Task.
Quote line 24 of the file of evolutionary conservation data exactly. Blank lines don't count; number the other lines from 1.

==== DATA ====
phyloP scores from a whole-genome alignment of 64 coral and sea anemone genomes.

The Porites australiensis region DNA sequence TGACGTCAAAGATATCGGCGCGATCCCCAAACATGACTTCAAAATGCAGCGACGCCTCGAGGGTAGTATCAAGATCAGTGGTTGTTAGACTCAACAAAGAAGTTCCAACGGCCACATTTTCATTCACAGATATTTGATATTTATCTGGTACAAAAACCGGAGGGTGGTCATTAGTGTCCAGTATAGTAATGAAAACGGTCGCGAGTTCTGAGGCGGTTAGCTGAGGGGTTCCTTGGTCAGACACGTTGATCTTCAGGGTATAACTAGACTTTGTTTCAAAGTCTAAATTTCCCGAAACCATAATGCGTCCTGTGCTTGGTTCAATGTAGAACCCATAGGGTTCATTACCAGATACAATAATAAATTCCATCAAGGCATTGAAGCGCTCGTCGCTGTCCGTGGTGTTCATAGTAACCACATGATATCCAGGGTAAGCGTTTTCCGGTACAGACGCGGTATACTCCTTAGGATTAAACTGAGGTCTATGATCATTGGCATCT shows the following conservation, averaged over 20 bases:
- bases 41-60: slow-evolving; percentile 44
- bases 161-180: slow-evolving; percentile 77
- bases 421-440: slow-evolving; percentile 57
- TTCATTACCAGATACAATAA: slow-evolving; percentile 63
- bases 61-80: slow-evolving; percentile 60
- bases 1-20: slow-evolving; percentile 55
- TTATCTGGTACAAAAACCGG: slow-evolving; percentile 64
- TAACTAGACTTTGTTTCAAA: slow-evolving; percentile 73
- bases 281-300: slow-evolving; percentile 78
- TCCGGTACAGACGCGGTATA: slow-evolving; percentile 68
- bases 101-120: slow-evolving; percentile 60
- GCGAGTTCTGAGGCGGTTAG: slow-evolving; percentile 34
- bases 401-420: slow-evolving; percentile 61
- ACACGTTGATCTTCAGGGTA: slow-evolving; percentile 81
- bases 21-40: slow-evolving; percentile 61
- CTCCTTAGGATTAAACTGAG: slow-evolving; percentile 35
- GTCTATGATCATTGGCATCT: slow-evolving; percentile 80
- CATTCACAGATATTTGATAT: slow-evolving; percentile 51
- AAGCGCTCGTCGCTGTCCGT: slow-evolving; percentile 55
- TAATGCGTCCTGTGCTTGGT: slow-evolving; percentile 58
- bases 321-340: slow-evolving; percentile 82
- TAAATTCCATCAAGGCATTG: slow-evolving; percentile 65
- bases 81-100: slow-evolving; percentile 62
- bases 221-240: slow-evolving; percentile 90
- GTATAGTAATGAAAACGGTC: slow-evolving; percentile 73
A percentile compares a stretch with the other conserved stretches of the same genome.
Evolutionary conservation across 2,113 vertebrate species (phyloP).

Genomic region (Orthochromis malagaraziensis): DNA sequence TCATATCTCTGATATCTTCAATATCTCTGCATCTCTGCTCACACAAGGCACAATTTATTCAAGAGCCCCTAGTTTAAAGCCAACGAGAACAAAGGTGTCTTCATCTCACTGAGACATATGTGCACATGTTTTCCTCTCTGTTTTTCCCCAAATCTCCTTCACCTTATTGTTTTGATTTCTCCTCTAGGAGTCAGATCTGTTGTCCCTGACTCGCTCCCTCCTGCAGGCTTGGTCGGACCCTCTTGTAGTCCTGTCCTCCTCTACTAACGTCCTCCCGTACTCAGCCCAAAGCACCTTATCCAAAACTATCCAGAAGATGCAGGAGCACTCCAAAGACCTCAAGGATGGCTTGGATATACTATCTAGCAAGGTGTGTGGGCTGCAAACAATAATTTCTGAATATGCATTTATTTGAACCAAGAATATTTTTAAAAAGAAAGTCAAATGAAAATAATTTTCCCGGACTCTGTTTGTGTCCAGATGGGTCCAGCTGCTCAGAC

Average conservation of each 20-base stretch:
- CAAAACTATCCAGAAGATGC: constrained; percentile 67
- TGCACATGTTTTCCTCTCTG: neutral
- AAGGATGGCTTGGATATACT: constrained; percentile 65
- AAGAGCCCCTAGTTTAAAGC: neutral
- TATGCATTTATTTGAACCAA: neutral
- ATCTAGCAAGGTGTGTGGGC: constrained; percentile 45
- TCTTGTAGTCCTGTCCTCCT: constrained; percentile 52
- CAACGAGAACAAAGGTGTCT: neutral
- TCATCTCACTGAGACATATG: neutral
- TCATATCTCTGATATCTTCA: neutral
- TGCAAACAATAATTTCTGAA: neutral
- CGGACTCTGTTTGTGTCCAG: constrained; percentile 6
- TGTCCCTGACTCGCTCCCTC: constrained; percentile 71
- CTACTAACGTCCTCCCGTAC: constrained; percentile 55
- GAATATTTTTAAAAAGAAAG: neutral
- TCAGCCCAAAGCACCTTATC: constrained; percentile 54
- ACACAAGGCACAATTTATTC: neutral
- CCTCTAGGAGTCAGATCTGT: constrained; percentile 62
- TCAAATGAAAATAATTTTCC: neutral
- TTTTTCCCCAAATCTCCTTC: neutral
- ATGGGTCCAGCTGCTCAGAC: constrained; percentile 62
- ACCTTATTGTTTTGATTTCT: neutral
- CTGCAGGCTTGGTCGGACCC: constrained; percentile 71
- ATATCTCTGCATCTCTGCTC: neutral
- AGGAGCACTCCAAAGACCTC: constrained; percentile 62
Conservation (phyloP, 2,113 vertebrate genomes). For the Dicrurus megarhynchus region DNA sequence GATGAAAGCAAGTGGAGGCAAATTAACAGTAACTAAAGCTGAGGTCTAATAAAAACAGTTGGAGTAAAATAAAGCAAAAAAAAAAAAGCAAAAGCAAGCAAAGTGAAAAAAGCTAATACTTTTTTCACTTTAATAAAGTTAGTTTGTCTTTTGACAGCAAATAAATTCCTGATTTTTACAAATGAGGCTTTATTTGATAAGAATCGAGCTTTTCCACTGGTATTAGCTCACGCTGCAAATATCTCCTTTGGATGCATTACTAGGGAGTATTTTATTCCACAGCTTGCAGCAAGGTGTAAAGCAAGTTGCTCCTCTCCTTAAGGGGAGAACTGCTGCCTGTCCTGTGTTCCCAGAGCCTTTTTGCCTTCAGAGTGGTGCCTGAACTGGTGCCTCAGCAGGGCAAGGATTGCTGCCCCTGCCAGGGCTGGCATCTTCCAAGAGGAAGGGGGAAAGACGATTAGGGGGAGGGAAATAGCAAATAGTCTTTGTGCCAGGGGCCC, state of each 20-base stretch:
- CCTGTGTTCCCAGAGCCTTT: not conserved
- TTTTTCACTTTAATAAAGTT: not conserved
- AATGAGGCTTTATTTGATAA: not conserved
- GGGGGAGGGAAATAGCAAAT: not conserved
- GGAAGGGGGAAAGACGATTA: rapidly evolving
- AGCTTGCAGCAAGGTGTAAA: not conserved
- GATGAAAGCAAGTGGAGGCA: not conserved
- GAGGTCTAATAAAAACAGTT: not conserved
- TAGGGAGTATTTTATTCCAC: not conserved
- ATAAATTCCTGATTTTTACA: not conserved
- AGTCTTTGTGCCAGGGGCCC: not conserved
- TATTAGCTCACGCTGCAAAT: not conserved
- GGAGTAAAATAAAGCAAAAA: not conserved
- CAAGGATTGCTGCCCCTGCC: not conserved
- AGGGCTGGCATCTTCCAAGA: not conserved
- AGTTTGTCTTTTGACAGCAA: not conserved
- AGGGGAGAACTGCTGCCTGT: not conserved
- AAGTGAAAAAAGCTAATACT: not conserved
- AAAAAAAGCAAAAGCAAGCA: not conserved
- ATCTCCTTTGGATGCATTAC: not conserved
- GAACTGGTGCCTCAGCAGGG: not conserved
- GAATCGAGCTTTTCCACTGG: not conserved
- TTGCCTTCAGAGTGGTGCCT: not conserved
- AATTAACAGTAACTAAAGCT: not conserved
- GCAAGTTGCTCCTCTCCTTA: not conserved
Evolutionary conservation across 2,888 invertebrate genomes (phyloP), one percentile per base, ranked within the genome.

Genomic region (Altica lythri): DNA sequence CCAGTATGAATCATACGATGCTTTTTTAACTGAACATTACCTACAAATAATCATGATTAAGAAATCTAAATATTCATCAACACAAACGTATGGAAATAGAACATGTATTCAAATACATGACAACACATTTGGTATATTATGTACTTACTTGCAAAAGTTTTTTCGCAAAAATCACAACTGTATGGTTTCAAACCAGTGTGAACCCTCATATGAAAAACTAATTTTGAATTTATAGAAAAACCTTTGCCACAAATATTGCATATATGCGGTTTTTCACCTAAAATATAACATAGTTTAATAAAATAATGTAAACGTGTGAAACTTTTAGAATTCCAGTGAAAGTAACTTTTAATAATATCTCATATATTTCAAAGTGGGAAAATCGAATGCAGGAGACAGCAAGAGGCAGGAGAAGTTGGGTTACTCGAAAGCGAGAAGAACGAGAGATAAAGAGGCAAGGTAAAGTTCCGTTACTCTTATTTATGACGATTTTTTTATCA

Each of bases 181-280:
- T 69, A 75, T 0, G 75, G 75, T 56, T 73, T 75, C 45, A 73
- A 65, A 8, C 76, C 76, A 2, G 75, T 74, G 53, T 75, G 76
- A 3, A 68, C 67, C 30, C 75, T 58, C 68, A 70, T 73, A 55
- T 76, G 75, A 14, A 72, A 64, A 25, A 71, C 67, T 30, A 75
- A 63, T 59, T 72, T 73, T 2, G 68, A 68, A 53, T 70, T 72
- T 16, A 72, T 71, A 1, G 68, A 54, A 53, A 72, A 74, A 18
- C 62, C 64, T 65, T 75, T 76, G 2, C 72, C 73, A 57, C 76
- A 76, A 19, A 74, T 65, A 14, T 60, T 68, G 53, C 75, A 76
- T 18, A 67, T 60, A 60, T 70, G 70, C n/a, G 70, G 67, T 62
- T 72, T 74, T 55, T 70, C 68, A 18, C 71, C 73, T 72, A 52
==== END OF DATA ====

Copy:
- TAAATTCCATCAAGGCATTG: slow-evolving; percentile 65